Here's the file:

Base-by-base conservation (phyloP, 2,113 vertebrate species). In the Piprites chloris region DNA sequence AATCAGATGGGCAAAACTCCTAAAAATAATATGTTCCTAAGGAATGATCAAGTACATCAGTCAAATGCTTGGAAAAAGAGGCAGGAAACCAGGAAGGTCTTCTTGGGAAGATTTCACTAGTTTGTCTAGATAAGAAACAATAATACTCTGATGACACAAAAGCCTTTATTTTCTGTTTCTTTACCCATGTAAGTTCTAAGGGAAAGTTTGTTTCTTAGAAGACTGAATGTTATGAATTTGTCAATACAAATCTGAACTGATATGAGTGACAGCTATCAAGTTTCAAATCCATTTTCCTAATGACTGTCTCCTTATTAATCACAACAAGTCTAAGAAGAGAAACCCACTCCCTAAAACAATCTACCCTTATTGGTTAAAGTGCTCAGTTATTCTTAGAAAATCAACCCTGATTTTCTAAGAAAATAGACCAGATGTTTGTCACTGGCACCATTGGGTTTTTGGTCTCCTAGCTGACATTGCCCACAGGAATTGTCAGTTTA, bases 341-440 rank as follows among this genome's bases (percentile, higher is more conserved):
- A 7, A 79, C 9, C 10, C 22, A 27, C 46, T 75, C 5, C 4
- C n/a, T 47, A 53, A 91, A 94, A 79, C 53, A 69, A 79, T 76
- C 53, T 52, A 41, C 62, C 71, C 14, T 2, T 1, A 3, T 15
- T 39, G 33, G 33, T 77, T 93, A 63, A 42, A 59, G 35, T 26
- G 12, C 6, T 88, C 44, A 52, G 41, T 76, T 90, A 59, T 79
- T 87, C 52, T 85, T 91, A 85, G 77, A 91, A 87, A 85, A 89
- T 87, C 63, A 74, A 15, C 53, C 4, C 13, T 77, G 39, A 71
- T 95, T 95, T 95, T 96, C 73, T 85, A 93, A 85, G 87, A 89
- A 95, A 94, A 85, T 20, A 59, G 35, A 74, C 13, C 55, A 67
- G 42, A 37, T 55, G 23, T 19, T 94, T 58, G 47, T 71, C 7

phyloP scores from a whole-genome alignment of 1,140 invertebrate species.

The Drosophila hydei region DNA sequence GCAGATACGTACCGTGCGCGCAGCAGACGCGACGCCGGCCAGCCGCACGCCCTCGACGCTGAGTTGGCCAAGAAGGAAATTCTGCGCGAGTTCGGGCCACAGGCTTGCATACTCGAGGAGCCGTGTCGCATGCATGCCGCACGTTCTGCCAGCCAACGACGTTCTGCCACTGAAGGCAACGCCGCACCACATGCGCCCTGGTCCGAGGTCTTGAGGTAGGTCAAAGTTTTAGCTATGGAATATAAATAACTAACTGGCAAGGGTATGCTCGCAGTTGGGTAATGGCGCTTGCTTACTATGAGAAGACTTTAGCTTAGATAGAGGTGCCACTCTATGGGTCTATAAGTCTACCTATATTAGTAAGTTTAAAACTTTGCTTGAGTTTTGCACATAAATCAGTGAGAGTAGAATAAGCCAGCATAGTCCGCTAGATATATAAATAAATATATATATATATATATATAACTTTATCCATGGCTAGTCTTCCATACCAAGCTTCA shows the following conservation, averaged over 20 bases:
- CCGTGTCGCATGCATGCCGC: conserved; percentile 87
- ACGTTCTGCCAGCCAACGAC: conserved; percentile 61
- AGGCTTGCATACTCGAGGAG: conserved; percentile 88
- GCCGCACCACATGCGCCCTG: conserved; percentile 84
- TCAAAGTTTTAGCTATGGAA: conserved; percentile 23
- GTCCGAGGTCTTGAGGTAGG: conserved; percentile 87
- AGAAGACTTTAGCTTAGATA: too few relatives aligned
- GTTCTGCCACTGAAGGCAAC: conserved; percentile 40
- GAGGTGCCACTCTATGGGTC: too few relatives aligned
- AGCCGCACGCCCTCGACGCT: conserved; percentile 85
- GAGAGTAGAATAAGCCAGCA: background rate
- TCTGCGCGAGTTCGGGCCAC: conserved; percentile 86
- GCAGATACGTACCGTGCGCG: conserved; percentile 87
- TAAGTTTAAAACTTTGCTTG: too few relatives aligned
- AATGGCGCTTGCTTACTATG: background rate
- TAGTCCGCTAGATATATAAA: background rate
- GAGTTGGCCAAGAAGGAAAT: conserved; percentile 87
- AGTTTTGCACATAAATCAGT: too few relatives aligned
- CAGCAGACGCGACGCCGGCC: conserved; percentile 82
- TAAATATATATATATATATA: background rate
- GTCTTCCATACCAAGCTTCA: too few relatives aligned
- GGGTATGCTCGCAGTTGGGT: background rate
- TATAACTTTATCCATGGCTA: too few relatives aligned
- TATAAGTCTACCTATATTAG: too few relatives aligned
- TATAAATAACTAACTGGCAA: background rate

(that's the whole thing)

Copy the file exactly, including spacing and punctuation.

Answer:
Base-by-base conservation (phyloP, 2,113 vertebrate species). In the Piprites chloris region DNA sequence AATCAGATGGGCAAAACTCCTAAAAATAATATGTTCCTAAGGAATGATCAAGTACATCAGTCAAATGCTTGGAAAAAGAGGCAGGAAACCAGGAAGGTCTTCTTGGGAAGATTTCACTAGTTTGTCTAGATAAGAAACAATAATACTCTGATGACACAAAAGCCTTTATTTTCTGTTTCTTTACCCATGTAAGTTCTAAGGGAAAGTTTGTTTCTTAGAAGACTGAATGTTATGAATTTGTCAATACAAATCTGAACTGATATGAGTGACAGCTATCAAGTTTCAAATCCATTTTCCTAATGACTGTCTCCTTATTAATCACAACAAGTCTAAGAAGAGAAACCCACTCCCTAAAACAATCTACCCTTATTGGTTAAAGTGCTCAGTTATTCTTAGAAAATCAACCCTGATTTTCTAAGAAAATAGACCAGATGTTTGTCACTGGCACCATTGGGTTTTTGGTCTCCTAGCTGACATTGCCCACAGGAATTGTCAGTTTA, bases 341-440 rank as follows among this genome's bases (percentile, higher is more conserved):
- A 7, A 79, C 9, C 10, C 22, A 27, C 46, T 75, C 5, C 4
- C n/a, T 47, A 53, A 91, A 94, A 79, C 53, A 69, A 79, T 76
- C 53, T 52, A 41, C 62, C 71, C 14, T 2, T 1, A 3, T 15
- T 39, G 33, G 33, T 77, T 93, A 63, A 42, A 59, G 35, T 26
- G 12, C 6, T 88, C 44, A 52, G 41, T 76, T 90, A 59, T 79
- T 87, C 52, T 85, T 91, A 85, G 77, A 91, A 87, A 85, A 89
- T 87, C 63, A 74, A 15, C 53, C 4, C 13, T 77, G 39, A 71
- T 95, T 95, T 95, T 96, C 73, T 85, A 93, A 85, G 87, A 89
- A 95, A 94, A 85, T 20, A 59, G 35, A 74, C 13, C 55, A 67
- G 42, A 37, T 55, G 23, T 19, T 94, T 58, G 47, T 71, C 7

phyloP scores from a whole-genome alignment of 1,140 invertebrate species.

The Drosophila hydei region DNA sequence GCAGATACGTACCGTGCGCGCAGCAGACGCGACGCCGGCCAGCCGCACGCCCTCGACGCTGAGTTGGCCAAGAAGGAAATTCTGCGCGAGTTCGGGCCACAGGCTTGCATACTCGAGGAGCCGTGTCGCATGCATGCCGCACGTTCTGCCAGCCAACGACGTTCTGCCACTGAAGGCAACGCCGCACCACATGCGCCCTGGTCCGAGGTCTTGAGGTAGGTCAAAGTTTTAGCTATGGAATATAAATAACTAACTGGCAAGGGTATGCTCGCAGTTGGGTAATGGCGCTTGCTTACTATGAGAAGACTTTAGCTTAGATAGAGGTGCCACTCTATGGGTCTATAAGTCTACCTATATTAGTAAGTTTAAAACTTTGCTTGAGTTTTGCACATAAATCAGTGAGAGTAGAATAAGCCAGCATAGTCCGCTAGATATATAAATAAATATATATATATATATATATAACTTTATCCATGGCTAGTCTTCCATACCAAGCTTCA shows the following conservation, averaged over 20 bases:
- CCGTGTCGCATGCATGCCGC: conserved; percentile 87
- ACGTTCTGCCAGCCAACGAC: conserved; percentile 61
- AGGCTTGCATACTCGAGGAG: conserved; percentile 88
- GCCGCACCACATGCGCCCTG: conserved; percentile 84
- TCAAAGTTTTAGCTATGGAA: conserved; percentile 23
- GTCCGAGGTCTTGAGGTAGG: conserved; percentile 87
- AGAAGACTTTAGCTTAGATA: too few relatives aligned
- GTTCTGCCACTGAAGGCAAC: conserved; percentile 40
- GAGGTGCCACTCTATGGGTC: too few relatives aligned
- AGCCGCACGCCCTCGACGCT: conserved; percentile 85
- GAGAGTAGAATAAGCCAGCA: background rate
- TCTGCGCGAGTTCGGGCCAC: conserved; percentile 86
- GCAGATACGTACCGTGCGCG: conserved; percentile 87
- TAAGTTTAAAACTTTGCTTG: too few relatives aligned
- AATGGCGCTTGCTTACTATG: background rate
- TAGTCCGCTAGATATATAAA: background rate
- GAGTTGGCCAAGAAGGAAAT: conserved; percentile 87
- AGTTTTGCACATAAATCAGT: too few relatives aligned
- CAGCAGACGCGACGCCGGCC: conserved; percentile 82
- TAAATATATATATATATATA: background rate
- GTCTTCCATACCAAGCTTCA: too few relatives aligned
- GGGTATGCTCGCAGTTGGGT: background rate
- TATAACTTTATCCATGGCTA: too few relatives aligned
- TATAAGTCTACCTATATTAG: too few relatives aligned
- TATAAATAACTAACTGGCAA: background rate